Cycle of Trust

Relational trust and organizational trust are dependent on four key stages we call the cycle of trust. Relational trust refers to the ways individuals form relationships necessary for the organization to function as a whole in pursuit of its intended purpose. Organizational trust refers to the ways that individuals outside the organization (customers, shareholders and other stakeholders) come to trust the organization without knowing if it possesses all of the essential parts needed to fulfill its purpose.

A cycle is a series of events that are often repeated in the same order. Trust, as a natural cycle, includes four key events:

  • Extending trust: The trustor (the person extending trust) chooses to extend trust. It is the actualization of the trustor’s attitude and judgment through choice (or surrender) toward another person or thing.
  • Building trust: Inspiring, gaining and influencing others’ attitudes and judgments of trust through communication (verbal, written, behavioral, etc.).
  • Sustaining trust: Reinforcing trust on the deepest level through adherence to the recognized principles and the ethics of the organization.
  • Restoring trust: The process of restoring not the trust itself, but the communications that support trust.


The cycle of trust is like any physical workout: It must be eased into carefully to avoid flexing the muscles beyond their ability. In other words, each person first extends trust only to the extent that he or she is freely able to do so. As both trustor and trustee successfully complete each step of the cycle, their trust relationship can be flexed to accommodate greater capacities.

Of course, we must continue to extend trust to develop the trust relationship, but we can also withdraw or begin to qualify the trust we have extended. The second step of the trust cycle, building trust, occurs through continued communications that inspire, gain and influence others’ attitudes and judgments of trust. As we practice these first two steps, we layer on the third, sustaining trust. This step includes a notable addition: The trustor must demonstrate that he or she operates from recognized organizational principles and ethics. While this cycle of trust serves to establish healthy trust relationships, it is never truly complete because it grows through repeating the four stages of extending, building, sustaining and—since no one is perfect—restoring trust when necessary.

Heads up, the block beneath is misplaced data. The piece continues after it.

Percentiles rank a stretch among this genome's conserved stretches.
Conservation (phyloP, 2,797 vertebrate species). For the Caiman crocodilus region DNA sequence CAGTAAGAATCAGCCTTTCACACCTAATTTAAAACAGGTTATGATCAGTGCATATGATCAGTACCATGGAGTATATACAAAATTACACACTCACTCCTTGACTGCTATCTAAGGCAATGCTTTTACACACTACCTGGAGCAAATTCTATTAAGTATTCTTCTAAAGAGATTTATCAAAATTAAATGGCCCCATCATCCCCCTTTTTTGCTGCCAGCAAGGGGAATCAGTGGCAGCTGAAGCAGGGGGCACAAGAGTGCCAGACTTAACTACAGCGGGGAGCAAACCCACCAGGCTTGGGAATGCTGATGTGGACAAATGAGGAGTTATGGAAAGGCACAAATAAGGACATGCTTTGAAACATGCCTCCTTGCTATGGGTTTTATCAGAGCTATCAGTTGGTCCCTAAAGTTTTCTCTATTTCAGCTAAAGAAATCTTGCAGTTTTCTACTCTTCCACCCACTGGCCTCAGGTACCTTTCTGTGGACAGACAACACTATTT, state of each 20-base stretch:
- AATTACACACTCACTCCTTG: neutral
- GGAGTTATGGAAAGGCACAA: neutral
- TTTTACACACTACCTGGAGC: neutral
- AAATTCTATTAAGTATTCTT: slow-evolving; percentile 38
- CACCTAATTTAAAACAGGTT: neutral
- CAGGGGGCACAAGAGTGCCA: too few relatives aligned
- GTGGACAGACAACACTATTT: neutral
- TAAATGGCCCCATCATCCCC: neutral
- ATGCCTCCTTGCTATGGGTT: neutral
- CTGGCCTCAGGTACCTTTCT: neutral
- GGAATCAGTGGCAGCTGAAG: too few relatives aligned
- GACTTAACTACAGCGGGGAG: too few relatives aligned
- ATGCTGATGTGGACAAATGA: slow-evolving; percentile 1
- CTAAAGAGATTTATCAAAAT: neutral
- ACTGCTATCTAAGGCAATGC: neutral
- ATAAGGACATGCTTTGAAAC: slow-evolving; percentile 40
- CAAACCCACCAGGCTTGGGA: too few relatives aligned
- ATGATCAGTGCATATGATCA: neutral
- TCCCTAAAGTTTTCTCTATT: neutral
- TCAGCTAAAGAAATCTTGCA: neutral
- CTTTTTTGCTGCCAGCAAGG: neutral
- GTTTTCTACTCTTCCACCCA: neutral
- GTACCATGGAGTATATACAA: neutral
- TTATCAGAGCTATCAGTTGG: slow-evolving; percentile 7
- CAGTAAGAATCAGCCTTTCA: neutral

Leaders, in particular, must seek meaningful ways to extend, build and sustain trust with others. A practical way to think about trust is to distinguish between how we tend to trust ourselves versus how we tend to trust others. Most people form intentions based on trust in their self-perceived ability to follow through and achieve the intended aim. If a leader mis-judges his own decision-making abilities, even his self¬-trust can be damaged (and rightly so) until he reflects and re-examines the mistake. And, since our actions are the best indication of our nature, followers also distrust a leader who fails to achieve his or her intended results.

Once we understand that others extend trust to us based our actions, then we realize the importance of delivering the necessary results. When these results are good, trust relationships deepen and trust is sustained because the leader’s intent aligns with his or her actions. This understanding is critical for allowing us to extend trust in situations where explicit direction or verifiable results aren’t always available. Of course, no leader is perfect; we all make mistakes or willfully harm others, breaking or damaging trust as a result. In these cases, leaders must both apologize for the damage done and work to restore the trust, using the trust cycle to flex and build the trust relationship.

The best teams build trust because they act on the leader’s intent—empathy is a strong dynamic at work. Followers know what the leader needs, and align their actions accordingly. Reciprocally, the leader understands followers’ intentions, and sustains their trust by ensuring his or her actions and results are aligned with meeting followers’ needs.

This article was originally featured in Trust Inc.: 52 Weeks of Activities and Inspirations for Building Workplace Trust, edited by Barbara Brooks Kimmel. To purchase this insightful publication and learn more about Trust Across America, visit their website.

Peter DeMarco is the founder and president of Priority Thinking® and EthicsPoll™. He is an author, speaker, executive coach and ethics educator with 30+ years of experience in leadership development. For more information on Peter’s writing and speaking—including his forthcoming book—visit his website.

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